The "Bird's Nest" and "Water
Cube" were certainly attracting a good crowd. Dozens of cars were parked on the hard shoulder of the three
lane highway, and perhaps fifty people were taking photographs of the stadia and of each other standing in front of them.
One woman looked as if she had just come from a nightclub: her bare midriff looking decidedly out of place as she
bravely smiled at her friend as he encouraged her to say "qiezi" [aubergine], which results in a similar expression
A group of young men, who were from
the west of Beijing, were asked why they had come here when it was so cold and windy: “It’s the first day of the New Year,” said one. “Our Year!” shouted another...
“We wanted to see the Bird’s Nest on this special day!”
Despite the busy road, and despite the dangerously high chill factor, everyone there was revelling in a kind
of party spirit. But what do the people building the Bird's Nest think about it? Do they share the same
enthusiasm as the excited onlookers?
may be a national holiday, but it’s a day like any other for the thousands of workers building the structure.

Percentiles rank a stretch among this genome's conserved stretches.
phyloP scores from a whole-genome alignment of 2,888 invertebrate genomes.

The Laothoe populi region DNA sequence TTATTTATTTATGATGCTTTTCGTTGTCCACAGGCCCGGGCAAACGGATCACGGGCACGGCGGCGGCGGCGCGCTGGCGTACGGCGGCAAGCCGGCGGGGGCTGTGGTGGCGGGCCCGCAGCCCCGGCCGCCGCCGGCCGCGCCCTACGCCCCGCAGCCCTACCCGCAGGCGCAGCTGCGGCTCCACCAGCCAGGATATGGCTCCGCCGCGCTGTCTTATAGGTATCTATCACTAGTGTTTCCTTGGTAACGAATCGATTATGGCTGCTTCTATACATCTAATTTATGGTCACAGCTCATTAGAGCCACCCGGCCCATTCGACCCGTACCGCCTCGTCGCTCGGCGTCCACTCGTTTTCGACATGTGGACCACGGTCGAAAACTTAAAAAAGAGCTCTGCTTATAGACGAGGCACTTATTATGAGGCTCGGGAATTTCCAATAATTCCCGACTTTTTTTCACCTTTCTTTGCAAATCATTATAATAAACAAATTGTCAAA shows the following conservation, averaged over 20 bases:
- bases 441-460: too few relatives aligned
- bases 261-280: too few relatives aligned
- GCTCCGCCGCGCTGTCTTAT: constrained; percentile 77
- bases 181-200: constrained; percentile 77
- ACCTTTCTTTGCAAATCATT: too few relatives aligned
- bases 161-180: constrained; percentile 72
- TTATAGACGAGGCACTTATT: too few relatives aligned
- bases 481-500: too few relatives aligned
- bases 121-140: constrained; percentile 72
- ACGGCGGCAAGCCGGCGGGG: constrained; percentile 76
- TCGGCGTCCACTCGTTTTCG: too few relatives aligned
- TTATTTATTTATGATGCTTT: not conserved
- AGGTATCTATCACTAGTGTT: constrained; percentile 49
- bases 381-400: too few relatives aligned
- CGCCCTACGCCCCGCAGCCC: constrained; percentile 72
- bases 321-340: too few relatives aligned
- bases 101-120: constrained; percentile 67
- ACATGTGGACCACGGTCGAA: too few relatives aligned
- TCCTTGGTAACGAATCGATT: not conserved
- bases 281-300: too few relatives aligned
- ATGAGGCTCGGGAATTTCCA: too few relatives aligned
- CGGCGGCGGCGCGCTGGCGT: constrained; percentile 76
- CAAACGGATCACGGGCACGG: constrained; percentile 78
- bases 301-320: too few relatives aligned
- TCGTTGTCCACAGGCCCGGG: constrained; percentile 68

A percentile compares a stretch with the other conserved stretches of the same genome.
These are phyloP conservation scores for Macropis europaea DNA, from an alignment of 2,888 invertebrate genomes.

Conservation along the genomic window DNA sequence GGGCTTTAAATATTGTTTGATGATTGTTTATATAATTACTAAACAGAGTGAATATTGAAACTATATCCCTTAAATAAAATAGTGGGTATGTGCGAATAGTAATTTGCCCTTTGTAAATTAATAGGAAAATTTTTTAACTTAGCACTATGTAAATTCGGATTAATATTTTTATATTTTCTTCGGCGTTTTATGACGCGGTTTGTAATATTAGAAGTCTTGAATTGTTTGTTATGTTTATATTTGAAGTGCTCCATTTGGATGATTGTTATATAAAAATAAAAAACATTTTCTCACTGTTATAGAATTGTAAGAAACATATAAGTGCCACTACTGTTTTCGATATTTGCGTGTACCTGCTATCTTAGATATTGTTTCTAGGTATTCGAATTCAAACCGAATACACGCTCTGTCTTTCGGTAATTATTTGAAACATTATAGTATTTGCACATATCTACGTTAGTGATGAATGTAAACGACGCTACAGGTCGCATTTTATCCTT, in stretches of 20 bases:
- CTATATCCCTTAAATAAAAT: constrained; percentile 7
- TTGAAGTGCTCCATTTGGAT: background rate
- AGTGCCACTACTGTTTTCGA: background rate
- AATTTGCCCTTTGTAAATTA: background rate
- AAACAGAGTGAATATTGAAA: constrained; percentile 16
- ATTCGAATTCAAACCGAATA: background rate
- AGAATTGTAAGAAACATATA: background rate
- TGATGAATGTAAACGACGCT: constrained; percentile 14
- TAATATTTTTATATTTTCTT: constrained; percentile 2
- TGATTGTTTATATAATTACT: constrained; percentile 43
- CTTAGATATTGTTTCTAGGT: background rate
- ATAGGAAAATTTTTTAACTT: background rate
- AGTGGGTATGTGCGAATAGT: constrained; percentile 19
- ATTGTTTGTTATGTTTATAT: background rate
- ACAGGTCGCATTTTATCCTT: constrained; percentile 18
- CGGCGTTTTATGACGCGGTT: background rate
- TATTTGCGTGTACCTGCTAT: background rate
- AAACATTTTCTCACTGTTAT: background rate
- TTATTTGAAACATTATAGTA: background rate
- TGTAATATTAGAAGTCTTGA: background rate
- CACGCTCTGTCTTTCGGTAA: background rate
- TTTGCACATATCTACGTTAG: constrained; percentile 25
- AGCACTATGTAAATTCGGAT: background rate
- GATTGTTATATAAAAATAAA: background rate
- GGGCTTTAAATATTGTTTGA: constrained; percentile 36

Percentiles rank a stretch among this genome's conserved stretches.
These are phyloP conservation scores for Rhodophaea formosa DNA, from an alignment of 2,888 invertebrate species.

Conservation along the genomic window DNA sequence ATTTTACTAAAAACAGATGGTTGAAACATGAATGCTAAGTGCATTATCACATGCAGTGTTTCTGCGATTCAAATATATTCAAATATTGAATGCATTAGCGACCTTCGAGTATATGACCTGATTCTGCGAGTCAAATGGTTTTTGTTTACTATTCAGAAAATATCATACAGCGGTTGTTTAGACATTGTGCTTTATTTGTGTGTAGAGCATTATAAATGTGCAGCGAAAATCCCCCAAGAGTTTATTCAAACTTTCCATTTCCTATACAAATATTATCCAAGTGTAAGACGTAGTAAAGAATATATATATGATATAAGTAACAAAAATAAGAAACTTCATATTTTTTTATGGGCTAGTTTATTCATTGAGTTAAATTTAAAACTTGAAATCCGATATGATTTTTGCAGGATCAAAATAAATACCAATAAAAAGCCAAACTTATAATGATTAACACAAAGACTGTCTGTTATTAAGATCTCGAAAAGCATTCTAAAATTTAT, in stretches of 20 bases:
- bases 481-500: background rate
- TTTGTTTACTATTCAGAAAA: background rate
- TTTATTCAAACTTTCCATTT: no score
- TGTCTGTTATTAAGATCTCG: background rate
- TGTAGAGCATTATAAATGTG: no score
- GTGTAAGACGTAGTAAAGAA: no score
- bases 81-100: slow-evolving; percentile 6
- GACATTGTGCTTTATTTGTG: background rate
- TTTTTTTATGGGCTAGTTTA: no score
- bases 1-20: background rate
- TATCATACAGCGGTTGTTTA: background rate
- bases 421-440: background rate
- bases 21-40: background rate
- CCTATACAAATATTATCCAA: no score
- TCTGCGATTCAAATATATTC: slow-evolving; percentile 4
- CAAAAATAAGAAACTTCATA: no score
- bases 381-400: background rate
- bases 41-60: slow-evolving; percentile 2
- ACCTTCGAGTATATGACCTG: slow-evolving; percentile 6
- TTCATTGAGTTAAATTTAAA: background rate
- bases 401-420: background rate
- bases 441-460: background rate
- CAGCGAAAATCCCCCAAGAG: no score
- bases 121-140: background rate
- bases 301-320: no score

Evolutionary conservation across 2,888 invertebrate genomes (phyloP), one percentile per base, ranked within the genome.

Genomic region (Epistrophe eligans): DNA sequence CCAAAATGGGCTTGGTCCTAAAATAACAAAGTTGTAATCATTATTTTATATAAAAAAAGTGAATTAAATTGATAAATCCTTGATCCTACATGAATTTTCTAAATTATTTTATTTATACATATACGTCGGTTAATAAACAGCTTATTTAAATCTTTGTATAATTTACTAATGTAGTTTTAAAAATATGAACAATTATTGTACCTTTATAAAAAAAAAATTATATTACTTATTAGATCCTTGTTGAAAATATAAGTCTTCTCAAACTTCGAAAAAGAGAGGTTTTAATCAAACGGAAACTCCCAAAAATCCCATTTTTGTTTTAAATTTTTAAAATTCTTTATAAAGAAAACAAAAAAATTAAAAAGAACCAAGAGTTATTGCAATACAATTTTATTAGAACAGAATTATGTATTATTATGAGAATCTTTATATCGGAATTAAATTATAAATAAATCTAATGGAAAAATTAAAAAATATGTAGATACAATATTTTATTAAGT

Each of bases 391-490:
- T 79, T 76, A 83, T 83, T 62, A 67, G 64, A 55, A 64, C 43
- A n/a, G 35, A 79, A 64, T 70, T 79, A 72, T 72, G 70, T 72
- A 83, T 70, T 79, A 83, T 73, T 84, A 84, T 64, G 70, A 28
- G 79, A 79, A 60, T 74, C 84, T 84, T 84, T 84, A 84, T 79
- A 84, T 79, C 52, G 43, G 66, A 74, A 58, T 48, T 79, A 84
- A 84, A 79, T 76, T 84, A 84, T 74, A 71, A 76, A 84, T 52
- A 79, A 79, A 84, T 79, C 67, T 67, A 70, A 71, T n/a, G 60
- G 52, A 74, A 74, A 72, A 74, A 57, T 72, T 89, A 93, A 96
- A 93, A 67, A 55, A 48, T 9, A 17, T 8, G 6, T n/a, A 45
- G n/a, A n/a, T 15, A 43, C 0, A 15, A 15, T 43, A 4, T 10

The foreman of one of the gangs of workers, Mr Zhu (the name of a famous poet, he says) was in a jolly mood.
he said, “have you come to look at what we’ve built.”
I congratulated him on
his workmanship and asked him some more questions:
“We’re all from Baoding in Hebei province. There are sixty of us
here; the oldest is Mr Zheng over there, he’s 48; and this is ‘Wang', he’s only 22.
working on this for a year and will finish in May.”
I asked him what he planned to do after that:
“Go home for a rest!”
he said laughing.
“We don’t know what we will do next, but I’m sure something will come up. It
“What about the Olympics,” I asked, “Will you be able to come back and watch
“My boss will give me 6 tickets to dish out to my best workers. So, yes, I and they
will come back for a day or two.”
“Who do you think will win the most gold medals?” was perhaps a silly question,
but I asked it anyway.
“China, of course!”
At this he led his team in a chorus of “Zhongguo dui, jia you!” ["Come on, China!"]